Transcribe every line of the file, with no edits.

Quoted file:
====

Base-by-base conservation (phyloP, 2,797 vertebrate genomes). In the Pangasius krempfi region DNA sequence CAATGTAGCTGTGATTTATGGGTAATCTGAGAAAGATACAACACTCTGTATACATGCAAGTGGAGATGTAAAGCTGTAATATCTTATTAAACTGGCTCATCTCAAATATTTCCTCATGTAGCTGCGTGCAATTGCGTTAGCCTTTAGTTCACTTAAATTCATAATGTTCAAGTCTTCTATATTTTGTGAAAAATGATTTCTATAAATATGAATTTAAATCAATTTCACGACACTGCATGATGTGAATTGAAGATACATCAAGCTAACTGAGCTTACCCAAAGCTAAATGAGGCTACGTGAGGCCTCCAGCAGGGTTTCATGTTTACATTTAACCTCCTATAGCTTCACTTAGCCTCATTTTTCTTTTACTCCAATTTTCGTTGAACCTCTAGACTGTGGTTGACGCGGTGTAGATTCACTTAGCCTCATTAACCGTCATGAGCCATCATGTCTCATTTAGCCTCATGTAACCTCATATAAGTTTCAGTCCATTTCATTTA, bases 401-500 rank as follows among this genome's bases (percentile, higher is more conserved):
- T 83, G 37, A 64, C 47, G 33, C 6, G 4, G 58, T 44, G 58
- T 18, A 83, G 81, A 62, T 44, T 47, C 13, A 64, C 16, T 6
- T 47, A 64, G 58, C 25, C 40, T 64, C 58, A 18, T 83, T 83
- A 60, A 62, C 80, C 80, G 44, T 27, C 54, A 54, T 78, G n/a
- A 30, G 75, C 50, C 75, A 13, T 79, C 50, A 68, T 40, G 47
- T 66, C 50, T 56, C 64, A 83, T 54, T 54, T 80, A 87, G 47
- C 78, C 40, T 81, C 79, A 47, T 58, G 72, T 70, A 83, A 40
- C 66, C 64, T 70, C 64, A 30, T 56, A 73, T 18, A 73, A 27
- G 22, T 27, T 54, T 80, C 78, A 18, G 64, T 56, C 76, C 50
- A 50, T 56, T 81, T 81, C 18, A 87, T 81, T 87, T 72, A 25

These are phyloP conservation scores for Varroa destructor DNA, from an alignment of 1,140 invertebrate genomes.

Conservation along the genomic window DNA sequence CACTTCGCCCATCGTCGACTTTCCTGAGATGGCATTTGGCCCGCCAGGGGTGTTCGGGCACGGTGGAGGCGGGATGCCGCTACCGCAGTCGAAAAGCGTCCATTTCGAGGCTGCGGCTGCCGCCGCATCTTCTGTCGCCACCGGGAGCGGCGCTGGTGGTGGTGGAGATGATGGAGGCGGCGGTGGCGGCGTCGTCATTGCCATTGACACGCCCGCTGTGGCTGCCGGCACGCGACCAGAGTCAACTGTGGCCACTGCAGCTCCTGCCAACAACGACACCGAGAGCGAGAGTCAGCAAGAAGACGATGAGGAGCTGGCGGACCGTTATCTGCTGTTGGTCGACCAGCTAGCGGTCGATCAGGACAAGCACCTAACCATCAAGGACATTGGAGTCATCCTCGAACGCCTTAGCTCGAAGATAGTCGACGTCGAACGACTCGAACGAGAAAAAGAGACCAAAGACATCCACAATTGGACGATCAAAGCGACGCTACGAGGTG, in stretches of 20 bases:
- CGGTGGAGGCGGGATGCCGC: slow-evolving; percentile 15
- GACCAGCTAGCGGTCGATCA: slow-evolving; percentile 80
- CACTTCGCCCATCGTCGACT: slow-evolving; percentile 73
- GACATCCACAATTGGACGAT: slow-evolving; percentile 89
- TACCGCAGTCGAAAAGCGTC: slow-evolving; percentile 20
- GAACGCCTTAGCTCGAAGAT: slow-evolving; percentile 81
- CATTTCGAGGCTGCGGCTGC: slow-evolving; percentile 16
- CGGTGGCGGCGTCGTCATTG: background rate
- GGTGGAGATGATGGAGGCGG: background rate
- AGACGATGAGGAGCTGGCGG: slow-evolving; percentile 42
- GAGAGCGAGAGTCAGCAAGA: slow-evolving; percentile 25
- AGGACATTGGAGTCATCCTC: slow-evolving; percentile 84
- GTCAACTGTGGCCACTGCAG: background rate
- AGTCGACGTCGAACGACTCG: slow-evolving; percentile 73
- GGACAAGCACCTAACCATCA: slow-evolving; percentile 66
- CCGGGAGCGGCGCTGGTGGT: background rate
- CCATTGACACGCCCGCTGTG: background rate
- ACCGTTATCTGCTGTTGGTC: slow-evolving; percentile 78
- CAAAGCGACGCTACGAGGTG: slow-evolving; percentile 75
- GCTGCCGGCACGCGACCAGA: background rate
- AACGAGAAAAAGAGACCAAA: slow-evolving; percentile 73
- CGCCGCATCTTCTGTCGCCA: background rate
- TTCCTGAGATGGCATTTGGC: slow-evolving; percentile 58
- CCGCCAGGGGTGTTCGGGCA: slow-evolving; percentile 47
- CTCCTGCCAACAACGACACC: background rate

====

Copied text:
Base-by-base conservation (phyloP, 2,797 vertebrate genomes). In the Pangasius krempfi region DNA sequence CAATGTAGCTGTGATTTATGGGTAATCTGAGAAAGATACAACACTCTGTATACATGCAAGTGGAGATGTAAAGCTGTAATATCTTATTAAACTGGCTCATCTCAAATATTTCCTCATGTAGCTGCGTGCAATTGCGTTAGCCTTTAGTTCACTTAAATTCATAATGTTCAAGTCTTCTATATTTTGTGAAAAATGATTTCTATAAATATGAATTTAAATCAATTTCACGACACTGCATGATGTGAATTGAAGATACATCAAGCTAACTGAGCTTACCCAAAGCTAAATGAGGCTACGTGAGGCCTCCAGCAGGGTTTCATGTTTACATTTAACCTCCTATAGCTTCACTTAGCCTCATTTTTCTTTTACTCCAATTTTCGTTGAACCTCTAGACTGTGGTTGACGCGGTGTAGATTCACTTAGCCTCATTAACCGTCATGAGCCATCATGTCTCATTTAGCCTCATGTAACCTCATATAAGTTTCAGTCCATTTCATTTA, bases 401-500 rank as follows among this genome's bases (percentile, higher is more conserved):
- T 83, G 37, A 64, C 47, G 33, C 6, G 4, G 58, T 44, G 58
- T 18, A 83, G 81, A 62, T 44, T 47, C 13, A 64, C 16, T 6
- T 47, A 64, G 58, C 25, C 40, T 64, C 58, A 18, T 83, T 83
- A 60, A 62, C 80, C 80, G 44, T 27, C 54, A 54, T 78, G n/a
- A 30, G 75, C 50, C 75, A 13, T 79, C 50, A 68, T 40, G 47
- T 66, C 50, T 56, C 64, A 83, T 54, T 54, T 80, A 87, G 47
- C 78, C 40, T 81, C 79, A 47, T 58, G 72, T 70, A 83, A 40
- C 66, C 64, T 70, C 64, A 30, T 56, A 73, T 18, A 73, A 27
- G 22, T 27, T 54, T 80, C 78, A 18, G 64, T 56, C 76, C 50
- A 50, T 56, T 81, T 81, C 18, A 87, T 81, T 87, T 72, A 25

These are phyloP conservation scores for Varroa destructor DNA, from an alignment of 1,140 invertebrate genomes.

Conservation along the genomic window DNA sequence CACTTCGCCCATCGTCGACTTTCCTGAGATGGCATTTGGCCCGCCAGGGGTGTTCGGGCACGGTGGAGGCGGGATGCCGCTACCGCAGTCGAAAAGCGTCCATTTCGAGGCTGCGGCTGCCGCCGCATCTTCTGTCGCCACCGGGAGCGGCGCTGGTGGTGGTGGAGATGATGGAGGCGGCGGTGGCGGCGTCGTCATTGCCATTGACACGCCCGCTGTGGCTGCCGGCACGCGACCAGAGTCAACTGTGGCCACTGCAGCTCCTGCCAACAACGACACCGAGAGCGAGAGTCAGCAAGAAGACGATGAGGAGCTGGCGGACCGTTATCTGCTGTTGGTCGACCAGCTAGCGGTCGATCAGGACAAGCACCTAACCATCAAGGACATTGGAGTCATCCTCGAACGCCTTAGCTCGAAGATAGTCGACGTCGAACGACTCGAACGAGAAAAAGAGACCAAAGACATCCACAATTGGACGATCAAAGCGACGCTACGAGGTG, in stretches of 20 bases:
- CGGTGGAGGCGGGATGCCGC: slow-evolving; percentile 15
- GACCAGCTAGCGGTCGATCA: slow-evolving; percentile 80
- CACTTCGCCCATCGTCGACT: slow-evolving; percentile 73
- GACATCCACAATTGGACGAT: slow-evolving; percentile 89
- TACCGCAGTCGAAAAGCGTC: slow-evolving; percentile 20
- GAACGCCTTAGCTCGAAGAT: slow-evolving; percentile 81
- CATTTCGAGGCTGCGGCTGC: slow-evolving; percentile 16
- CGGTGGCGGCGTCGTCATTG: background rate
- GGTGGAGATGATGGAGGCGG: background rate
- AGACGATGAGGAGCTGGCGG: slow-evolving; percentile 42
- GAGAGCGAGAGTCAGCAAGA: slow-evolving; percentile 25
- AGGACATTGGAGTCATCCTC: slow-evolving; percentile 84
- GTCAACTGTGGCCACTGCAG: background rate
- AGTCGACGTCGAACGACTCG: slow-evolving; percentile 73
- GGACAAGCACCTAACCATCA: slow-evolving; percentile 66
- CCGGGAGCGGCGCTGGTGGT: background rate
- CCATTGACACGCCCGCTGTG: background rate
- ACCGTTATCTGCTGTTGGTC: slow-evolving; percentile 78
- CAAAGCGACGCTACGAGGTG: slow-evolving; percentile 75
- GCTGCCGGCACGCGACCAGA: background rate
- AACGAGAAAAAGAGACCAAA: slow-evolving; percentile 73
- CGCCGCATCTTCTGTCGCCA: background rate
- TTCCTGAGATGGCATTTGGC: slow-evolving; percentile 58
- CCGCCAGGGGTGTTCGGGCA: slow-evolving; percentile 47
- CTCCTGCCAACAACGACACC: background rate